Ever since Microsoft has announced the release of hub sites, SharePoint community has revived the century-old debate about the best ways to organize SharePoint subsites and site collections. I even read posts and tweets calling subsites evil. I could not disagree more with such statements. Just because the new functionality has come out, does not automatically make the existing process bad. Let me try and explain this to you.
What is the argument all about?
The argument stems from the dilemma that is as old as SharePoint itself. It is whether you should create separate subsites for projects and departments or whole separate site collections for each and every department or project. To learn more about the difference between a site and a site collection, click here.
Separate site collections give a site owner more control, but, the major problem with new site collections is that each has its own unique characteristics like branding, security, metadata, and navigation. That means that if you set up your security and navigation in one site collection, you have to manually repeat this on all other ones. I think you will agree with me that this is not practical.
Office 365 Groups and Communication Sites cemented the flat hierarchy methodology. Each time you create a new Office 365 Group or a Communication Site – it provisions a separate site collection for you. So you end up with lots of site collections floating out there in your tenant.
Why subsites became popular
The reason subsites became popular is because they solved many limitations above. Not only they allowed to organize content into logical hierarchies, both they also addressed navigation, security, and metadata inheritance. You could easily configure a parent site with global drop-down navigation link and propagate through to children subsites underneath. Likewise, if you created site columns at parent site you can reuse those same columns or content types on subsites underneath.
What is the problem with subsites
I always joke that the problem with folders is that you can create subfolders. Well, with subsites, the problem is that you can create lots of levels, just like complicated folder hierarchies. It is one thing if you create 2 or 3, it is s another if your users create 5 or 6 subsites deep (yes, I have seen those scenarios). I published a detailed post on the topic here.
Another problem with subsites is that once created, you can’t easily move them without a migration tool, in case you have a company reorg or something.
What are hub sites
Hub Sites is a new type of functionality available in SharePoint Online. The idea is that instead of building hierarchies of subsites according to your business structure/org chart, you create all sites as separate site collections and can organize them into hubs. So the structure is essentially flattened. While you could create separate site collections before, what was not possible – was the ability to bring all these scattered site collections together via common navigation. That is where Hub Sites functionality comes in. It essentially allows you to cherry pick various site collections whether they are Office 365 Group Sites, Communication Sites or just plain and simple regular classic site collections and bring them under an umbrella with common navigation and security. So if in a year there is a company reorg and department restructuring, there is no need to move sites using a migration tool or rebuild your navigation from scratch. Change is as easy as creating or changing an existing hub.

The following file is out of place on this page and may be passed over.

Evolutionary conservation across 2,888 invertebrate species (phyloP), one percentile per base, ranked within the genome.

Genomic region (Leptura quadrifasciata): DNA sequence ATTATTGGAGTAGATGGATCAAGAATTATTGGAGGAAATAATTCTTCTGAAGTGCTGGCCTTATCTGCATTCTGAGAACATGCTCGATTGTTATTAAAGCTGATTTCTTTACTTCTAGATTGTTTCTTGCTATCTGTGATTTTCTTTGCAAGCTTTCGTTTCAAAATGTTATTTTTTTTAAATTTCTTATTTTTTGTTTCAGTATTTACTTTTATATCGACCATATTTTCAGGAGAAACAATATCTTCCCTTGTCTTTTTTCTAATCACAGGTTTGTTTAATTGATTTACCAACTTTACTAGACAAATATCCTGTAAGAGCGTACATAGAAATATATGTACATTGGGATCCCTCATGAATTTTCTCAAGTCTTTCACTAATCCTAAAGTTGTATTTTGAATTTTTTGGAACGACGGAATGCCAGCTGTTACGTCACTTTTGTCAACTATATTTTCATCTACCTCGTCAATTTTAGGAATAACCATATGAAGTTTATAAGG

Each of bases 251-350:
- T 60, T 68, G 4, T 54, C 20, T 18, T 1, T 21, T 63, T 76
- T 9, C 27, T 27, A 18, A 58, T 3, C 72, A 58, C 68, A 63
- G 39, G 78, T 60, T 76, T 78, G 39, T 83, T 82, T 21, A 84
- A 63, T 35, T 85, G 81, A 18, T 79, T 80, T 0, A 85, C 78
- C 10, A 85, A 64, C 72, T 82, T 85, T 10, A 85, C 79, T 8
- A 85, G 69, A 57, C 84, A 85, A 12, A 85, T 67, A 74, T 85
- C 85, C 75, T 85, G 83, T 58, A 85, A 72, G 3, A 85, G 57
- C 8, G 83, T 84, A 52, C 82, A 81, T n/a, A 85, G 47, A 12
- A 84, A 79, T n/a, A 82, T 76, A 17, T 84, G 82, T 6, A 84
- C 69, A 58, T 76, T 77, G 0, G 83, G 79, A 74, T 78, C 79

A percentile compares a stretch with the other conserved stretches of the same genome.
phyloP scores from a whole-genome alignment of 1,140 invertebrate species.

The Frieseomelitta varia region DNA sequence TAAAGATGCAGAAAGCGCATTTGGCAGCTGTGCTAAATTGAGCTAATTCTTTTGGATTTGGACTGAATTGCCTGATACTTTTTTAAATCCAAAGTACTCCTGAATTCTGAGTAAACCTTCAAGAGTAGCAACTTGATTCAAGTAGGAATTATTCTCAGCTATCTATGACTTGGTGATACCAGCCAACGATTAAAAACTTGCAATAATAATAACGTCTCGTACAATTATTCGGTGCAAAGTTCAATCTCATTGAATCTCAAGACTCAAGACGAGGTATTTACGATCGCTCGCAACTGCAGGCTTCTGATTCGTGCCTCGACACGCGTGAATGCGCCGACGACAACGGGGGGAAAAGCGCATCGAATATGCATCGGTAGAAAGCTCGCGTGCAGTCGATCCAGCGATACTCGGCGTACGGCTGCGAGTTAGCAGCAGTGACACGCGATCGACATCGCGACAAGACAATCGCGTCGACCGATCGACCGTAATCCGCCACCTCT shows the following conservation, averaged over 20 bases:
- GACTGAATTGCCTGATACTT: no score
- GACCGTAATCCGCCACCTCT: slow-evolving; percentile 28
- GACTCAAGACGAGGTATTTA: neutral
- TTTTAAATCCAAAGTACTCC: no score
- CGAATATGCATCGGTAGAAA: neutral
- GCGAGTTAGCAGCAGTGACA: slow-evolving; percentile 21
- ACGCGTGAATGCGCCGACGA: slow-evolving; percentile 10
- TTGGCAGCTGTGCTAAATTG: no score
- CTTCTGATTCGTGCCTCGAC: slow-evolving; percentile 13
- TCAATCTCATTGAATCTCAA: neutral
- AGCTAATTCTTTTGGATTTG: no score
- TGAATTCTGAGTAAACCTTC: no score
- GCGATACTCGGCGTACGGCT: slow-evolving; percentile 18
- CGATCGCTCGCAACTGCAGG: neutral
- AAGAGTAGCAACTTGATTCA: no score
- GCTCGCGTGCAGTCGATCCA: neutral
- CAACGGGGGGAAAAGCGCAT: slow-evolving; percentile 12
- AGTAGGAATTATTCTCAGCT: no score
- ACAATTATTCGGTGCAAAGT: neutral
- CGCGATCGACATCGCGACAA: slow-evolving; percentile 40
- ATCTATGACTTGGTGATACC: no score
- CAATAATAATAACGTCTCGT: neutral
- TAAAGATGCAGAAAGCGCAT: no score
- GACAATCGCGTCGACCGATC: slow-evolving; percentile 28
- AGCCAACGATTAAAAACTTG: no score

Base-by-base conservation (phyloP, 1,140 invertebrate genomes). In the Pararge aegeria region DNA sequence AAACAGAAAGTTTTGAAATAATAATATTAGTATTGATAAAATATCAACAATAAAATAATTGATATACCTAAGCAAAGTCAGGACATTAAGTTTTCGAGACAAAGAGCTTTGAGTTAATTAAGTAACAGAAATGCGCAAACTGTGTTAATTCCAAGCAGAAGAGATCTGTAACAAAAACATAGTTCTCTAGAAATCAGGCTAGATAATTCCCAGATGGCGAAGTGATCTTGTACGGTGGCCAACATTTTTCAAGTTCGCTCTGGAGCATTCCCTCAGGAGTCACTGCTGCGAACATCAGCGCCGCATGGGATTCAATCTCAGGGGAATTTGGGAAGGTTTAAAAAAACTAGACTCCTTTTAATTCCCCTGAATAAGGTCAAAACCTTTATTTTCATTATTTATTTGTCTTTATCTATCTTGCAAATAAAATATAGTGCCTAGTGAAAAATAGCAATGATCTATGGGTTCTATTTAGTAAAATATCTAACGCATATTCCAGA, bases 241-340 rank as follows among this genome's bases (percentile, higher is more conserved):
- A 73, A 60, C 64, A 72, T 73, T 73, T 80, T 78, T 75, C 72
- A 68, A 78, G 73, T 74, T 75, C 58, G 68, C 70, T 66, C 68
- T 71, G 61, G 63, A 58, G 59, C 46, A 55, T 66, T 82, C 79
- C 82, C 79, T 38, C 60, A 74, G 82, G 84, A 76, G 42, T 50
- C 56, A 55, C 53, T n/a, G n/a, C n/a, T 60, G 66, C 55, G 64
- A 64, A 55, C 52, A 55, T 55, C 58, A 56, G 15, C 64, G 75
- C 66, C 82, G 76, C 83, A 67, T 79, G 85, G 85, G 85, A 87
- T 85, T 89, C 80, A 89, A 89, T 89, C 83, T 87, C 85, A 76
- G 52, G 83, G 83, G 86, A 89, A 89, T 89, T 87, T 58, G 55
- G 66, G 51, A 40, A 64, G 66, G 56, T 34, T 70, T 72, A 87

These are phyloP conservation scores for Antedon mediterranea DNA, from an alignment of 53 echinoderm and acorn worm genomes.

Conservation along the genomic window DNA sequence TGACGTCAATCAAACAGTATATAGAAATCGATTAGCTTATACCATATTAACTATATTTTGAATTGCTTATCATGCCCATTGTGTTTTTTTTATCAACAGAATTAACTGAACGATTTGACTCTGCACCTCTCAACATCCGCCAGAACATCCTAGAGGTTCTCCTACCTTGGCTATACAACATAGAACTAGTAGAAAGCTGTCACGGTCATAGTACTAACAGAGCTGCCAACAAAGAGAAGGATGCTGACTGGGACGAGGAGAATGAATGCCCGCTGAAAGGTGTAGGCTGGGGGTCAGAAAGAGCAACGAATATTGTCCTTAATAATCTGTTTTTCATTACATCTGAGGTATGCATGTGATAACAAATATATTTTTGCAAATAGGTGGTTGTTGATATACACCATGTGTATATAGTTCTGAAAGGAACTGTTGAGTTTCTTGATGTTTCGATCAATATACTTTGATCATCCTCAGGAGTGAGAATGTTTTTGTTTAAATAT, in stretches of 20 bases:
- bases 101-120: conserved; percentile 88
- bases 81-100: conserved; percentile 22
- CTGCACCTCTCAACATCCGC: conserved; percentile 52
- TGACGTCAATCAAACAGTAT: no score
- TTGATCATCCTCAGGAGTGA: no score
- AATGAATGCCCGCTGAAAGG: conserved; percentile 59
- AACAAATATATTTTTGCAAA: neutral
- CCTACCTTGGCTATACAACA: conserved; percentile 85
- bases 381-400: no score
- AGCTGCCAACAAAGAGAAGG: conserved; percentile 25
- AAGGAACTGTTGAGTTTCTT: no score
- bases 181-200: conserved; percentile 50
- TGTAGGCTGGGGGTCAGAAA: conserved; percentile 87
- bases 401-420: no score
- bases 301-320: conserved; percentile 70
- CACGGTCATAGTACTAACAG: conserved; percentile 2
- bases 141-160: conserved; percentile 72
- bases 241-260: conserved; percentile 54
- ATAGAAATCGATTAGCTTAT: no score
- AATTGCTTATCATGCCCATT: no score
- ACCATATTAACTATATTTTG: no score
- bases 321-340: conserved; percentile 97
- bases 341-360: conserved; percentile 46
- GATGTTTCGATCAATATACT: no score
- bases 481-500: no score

Unless Microsoft turns off the capability to create subsites, they are not going away, in my opinion. Just like folders did not go away with the introduction of metadata. Changing human behavior is challenging and takes long time. This is how we did things for many years.
Just like eating chocolate, subsites are good with moderation. OK, bad example – if I start eating chocolate, good luck stopping me. Seriously though, subsites, just like folders, make sense if you don’t abuse the deep hierarchy. For example, if your document library has 6 level of folders – it is a nightmare. If you only have 1 or 2 levels – it is a blessing. Same with subsites. As a matter of fact, that is why I preached for many years to keep hierarchy as flat as possible with 2, max 3 levels.
One big limitation with Hub Sites (at the moment) is that you have to use PowerShell to enable and use them. There is no setting in SharePoint Admin Center (as of the writing of this post), to enable Hub Sites. For most site owners/power users (including me) – this is not practical.
Hub Sites might make sense for medium and large organizations. However, for smaller businesses, separate site collections might be a bit of overhead to manage. For example, if you do simple project management and don’t require Office 365 Groups, then you might create your project portal all in one site collection, with 1 level of subsites underneath. Check out this post for detailed instructions. Same with department workspaces.
And, just in time for this post, Microsoft announced that subsites by default now will start off with modern experience, not classic. You can read about this wonderful news here. So, I say subsites are here to stay for a while!
This post of mine, of course, provides you with my opinion and the way I see things. There is no right or wrong way here. I want you to make a decision for yourself, depending on your business process, structure, and personal preferences. I also recommend that you check out this post from another amazing and well-respected SharePoint consultant, Joanne Klein. She has a slightly different opinion on the above topic, but she published a really thorough post on the pros and cons of going with either subsites and site collections, so I suggest you check it out and make an informative and educated decision yourself!